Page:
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Pam Borton Photo by Sophia Hantzes

Pam Borton
Photo by Sophia Hantzes

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I’ve been approached of late by several Gopher women’s basketball fans. I listen attentively but with a non-committal demeanor as they complain about the current head coach. And as much as they’d hoped I would agree with them, thus far I have avoided such traps.

Let me be perfectly clear — I don’t advocate for any coaches losing their jobs. It’s so easy for non-coaches, eh, fans to give ziggies from their seats. However, I challenge anyone to do their job with literally hundreds of pairs of eyes beaming down like Scotty on your every move. It’s oh so easy, even for those passionate Gopher fans, but most if not all of them haven’t walked in the coach’s shoes, no matter how expertly they think they are.

When I watch a team play, whether college or pro, I try to make my evaluation based on game-day performances by the assembled talent at hand and how that talent stacks up against the competition. Does the talent fit or is it mismatched? If your talent isn’t right, winning games is like Neil Sedaka — very hard to do, no matter who’s coaching.

Leslie Frazier didn’t deserve to be fired by the Minnesota Vikings because the talent was horrible. Tubby Smith shouldn’t have been fired either — the Gophers lacked leadership, consistent scoring and the ability to execute in crucial moments.

But after reading a local newspaper sports columnist in January that a NCAA tournament run “would not save” her job, this newspaper columnist on the other hand wants it to be clearly known:

Minnesota Coach Pam Borton should not be dismissed.

I am the only local beat writer who has covered the team throughout Borton’s dozen seasons at Minnesota. We had the first of many one-on-one’s on her first day on the job, and we have respectfully agreed and disagreed numerous times over the years. I have seen her teams at their best and sadly at their worst as well.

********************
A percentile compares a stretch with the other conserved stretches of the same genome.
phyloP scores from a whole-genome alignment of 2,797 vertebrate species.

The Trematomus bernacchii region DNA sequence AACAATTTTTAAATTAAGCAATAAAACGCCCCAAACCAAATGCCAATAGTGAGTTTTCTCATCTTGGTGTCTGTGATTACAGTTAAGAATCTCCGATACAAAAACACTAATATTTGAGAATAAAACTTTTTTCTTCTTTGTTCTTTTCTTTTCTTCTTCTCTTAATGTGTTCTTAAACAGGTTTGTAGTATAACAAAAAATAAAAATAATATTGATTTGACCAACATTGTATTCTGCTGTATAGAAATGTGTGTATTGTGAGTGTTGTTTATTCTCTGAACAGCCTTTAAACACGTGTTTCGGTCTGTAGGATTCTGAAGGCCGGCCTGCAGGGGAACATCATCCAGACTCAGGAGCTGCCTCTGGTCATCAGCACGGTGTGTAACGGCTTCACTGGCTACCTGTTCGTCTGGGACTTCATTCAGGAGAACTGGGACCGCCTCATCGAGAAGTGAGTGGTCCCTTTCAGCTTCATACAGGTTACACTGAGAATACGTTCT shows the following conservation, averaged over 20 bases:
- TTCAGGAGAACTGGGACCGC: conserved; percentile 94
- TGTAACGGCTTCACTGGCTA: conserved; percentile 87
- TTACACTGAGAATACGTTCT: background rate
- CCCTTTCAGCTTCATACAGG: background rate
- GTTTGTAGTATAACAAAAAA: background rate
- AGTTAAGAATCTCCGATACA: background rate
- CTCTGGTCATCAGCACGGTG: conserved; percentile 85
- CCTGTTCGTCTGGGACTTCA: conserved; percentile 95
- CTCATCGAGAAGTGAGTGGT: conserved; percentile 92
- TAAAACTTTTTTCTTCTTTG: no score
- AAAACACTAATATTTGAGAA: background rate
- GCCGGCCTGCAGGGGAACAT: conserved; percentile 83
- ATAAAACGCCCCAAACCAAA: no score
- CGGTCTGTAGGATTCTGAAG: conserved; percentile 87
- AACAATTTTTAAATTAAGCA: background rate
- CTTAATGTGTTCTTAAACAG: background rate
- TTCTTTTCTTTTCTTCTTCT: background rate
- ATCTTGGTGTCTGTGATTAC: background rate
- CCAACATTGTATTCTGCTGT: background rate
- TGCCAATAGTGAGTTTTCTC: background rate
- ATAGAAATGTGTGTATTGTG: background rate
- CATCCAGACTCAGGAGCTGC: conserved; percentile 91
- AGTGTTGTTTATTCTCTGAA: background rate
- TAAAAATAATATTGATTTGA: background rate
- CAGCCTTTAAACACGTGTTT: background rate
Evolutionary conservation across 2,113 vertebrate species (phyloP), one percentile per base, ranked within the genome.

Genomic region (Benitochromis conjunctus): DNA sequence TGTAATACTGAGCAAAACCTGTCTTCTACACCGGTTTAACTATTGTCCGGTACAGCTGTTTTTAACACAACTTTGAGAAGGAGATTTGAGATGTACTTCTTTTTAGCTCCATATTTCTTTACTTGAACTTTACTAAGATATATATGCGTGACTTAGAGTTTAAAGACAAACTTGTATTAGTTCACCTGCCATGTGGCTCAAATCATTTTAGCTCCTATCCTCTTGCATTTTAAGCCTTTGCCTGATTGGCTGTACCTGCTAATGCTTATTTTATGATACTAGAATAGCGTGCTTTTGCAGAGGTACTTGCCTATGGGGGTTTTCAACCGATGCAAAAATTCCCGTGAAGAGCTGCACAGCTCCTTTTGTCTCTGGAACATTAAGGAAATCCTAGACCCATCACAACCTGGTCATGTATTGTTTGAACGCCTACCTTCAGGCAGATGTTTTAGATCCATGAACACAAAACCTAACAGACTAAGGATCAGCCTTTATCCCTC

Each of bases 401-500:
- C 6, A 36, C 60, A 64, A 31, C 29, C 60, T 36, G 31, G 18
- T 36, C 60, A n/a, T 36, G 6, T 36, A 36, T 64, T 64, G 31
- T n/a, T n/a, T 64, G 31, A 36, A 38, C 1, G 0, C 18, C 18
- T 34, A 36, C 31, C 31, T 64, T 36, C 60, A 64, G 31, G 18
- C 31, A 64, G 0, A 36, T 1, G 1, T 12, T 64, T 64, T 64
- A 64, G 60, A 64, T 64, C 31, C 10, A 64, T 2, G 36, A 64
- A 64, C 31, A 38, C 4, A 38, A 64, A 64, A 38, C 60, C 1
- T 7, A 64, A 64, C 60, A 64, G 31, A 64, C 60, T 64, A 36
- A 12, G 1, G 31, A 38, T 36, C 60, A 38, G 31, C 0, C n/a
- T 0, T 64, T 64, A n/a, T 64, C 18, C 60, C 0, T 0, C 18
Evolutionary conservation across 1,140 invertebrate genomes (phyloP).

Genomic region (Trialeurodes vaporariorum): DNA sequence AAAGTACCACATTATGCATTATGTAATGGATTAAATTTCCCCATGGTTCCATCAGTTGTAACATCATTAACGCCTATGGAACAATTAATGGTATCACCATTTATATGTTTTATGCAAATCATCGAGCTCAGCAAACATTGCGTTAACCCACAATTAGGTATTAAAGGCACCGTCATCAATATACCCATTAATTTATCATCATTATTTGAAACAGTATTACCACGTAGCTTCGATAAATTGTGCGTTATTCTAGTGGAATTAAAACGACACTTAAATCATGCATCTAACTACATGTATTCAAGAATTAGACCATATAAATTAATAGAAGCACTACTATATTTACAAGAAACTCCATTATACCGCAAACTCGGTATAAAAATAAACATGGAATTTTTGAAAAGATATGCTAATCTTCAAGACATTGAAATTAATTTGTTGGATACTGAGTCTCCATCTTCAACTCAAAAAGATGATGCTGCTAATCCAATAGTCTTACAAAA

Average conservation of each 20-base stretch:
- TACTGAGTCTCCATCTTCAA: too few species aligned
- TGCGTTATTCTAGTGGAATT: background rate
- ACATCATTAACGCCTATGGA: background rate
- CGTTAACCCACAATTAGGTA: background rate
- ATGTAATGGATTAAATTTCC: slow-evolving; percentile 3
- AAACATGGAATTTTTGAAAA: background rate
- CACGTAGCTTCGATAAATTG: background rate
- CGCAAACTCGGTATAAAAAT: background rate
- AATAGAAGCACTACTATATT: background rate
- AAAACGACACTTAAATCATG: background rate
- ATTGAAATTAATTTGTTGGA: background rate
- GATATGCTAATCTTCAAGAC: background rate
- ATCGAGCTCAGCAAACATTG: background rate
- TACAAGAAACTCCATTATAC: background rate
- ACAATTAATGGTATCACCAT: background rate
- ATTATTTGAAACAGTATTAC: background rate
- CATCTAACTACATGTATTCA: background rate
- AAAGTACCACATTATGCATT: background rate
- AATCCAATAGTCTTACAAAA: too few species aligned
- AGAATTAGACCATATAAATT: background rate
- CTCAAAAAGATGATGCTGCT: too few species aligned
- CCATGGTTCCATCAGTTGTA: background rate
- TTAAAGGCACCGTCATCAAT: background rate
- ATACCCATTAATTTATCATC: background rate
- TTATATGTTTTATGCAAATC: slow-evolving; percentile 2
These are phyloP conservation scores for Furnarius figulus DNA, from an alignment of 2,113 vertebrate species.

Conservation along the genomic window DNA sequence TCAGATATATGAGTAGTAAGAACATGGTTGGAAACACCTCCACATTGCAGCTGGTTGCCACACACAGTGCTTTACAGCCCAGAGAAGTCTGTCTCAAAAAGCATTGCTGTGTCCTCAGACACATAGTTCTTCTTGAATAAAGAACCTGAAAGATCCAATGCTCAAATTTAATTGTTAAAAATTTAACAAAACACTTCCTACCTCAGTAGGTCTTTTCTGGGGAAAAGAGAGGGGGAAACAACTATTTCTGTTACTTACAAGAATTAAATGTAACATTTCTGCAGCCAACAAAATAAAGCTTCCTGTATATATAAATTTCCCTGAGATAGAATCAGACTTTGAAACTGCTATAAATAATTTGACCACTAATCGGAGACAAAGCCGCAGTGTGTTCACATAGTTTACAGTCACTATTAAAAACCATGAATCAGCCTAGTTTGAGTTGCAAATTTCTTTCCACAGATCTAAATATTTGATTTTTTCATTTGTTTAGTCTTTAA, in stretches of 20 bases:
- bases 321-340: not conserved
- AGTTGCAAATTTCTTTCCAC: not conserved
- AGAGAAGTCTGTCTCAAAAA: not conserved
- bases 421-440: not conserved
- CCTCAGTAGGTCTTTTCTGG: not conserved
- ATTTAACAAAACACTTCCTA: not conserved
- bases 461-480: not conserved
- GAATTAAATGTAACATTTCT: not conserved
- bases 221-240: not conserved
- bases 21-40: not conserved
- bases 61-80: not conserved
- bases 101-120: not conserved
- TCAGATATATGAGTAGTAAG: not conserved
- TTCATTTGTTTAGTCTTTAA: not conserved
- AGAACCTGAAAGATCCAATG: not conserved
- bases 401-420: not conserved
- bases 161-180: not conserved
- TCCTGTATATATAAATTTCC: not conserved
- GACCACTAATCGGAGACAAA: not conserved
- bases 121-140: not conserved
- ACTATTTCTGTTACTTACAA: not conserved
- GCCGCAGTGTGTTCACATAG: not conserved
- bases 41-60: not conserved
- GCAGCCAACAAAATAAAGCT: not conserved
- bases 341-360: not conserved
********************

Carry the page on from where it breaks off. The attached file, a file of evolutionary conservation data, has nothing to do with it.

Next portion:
This year’s team, outside of junior guard Rachel Banham and freshman redshirt center Amanda Zahui B., aren’t that good. They have too many inconsistent parts to be seriously considered as Big Ten contenders.

“I really love Rachel Banham … but she needs some help,” notes Lea B. Olsen, who played for the Gophers in the 1980s.

This columnist has written this before — my consistent criticism of Borton is her inability to recruit and sign local Black players, many of which went on to other Big Ten schools and did well. This is something the

coach and I have oft-discussed over the years.

Sistahs bring something special — speed and a unique toughness to a team. Their often-misunderstood exterior attitude can be an asset as well. The list of Black women basketball players who have worn Gopher colors is miniscule compared to just about any other basketball program in the NCAA.

“I don’t know what the coaching staff do day in and day out to recruit,” continues Olsen, a Minneapolis Washburn graduate. “It’s not just the X’s and O’s — it’s really connecting with people and getting them in believing [in your program].”

Furthermore, I also evaluate a coach’s performance based on whether or not his or her players quit on them. That clearly took place during former Minnesota Timberwolves coach Kurt Rambis’ final season. That didn’t occur under Smith or Frazier.

The Gophers haven’t quit on Borton either.

Should Minnesota be better? Can they be better? Yes and yes.

As I didn’t want to see Smith and Frazier, or even Rambis, get fired, I don’t want to see this happen to Borton either.

 

Charles Hallman welcomes reader responses to [email protected].

 

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One Response to “Keep Pam: Firing Gopher women’s basketball coach won’t solve team’s problems”

  1. Charles I respect your comments but felt that Pam was the wrong hire from the beginning. Herinitial success was more of a result of the players she inherited and not from her coaching. Those teams made up of Janalle & Lindsey and others won inspite of Pam’s coaching. Pam was probably and still would be a good asst.coach. I agree with you regarding Pam’s inability to recruite Mn’s best female basketball players. Just look att her bench many times her roster was under 10 players. You have to ask why was her bench so small compared to other Big Ten teams? If you can’t recruite to develop the current team let alone future teams you don’t measure up to the standards required to be a Head coach in the Big 10 or any other NCAA school.

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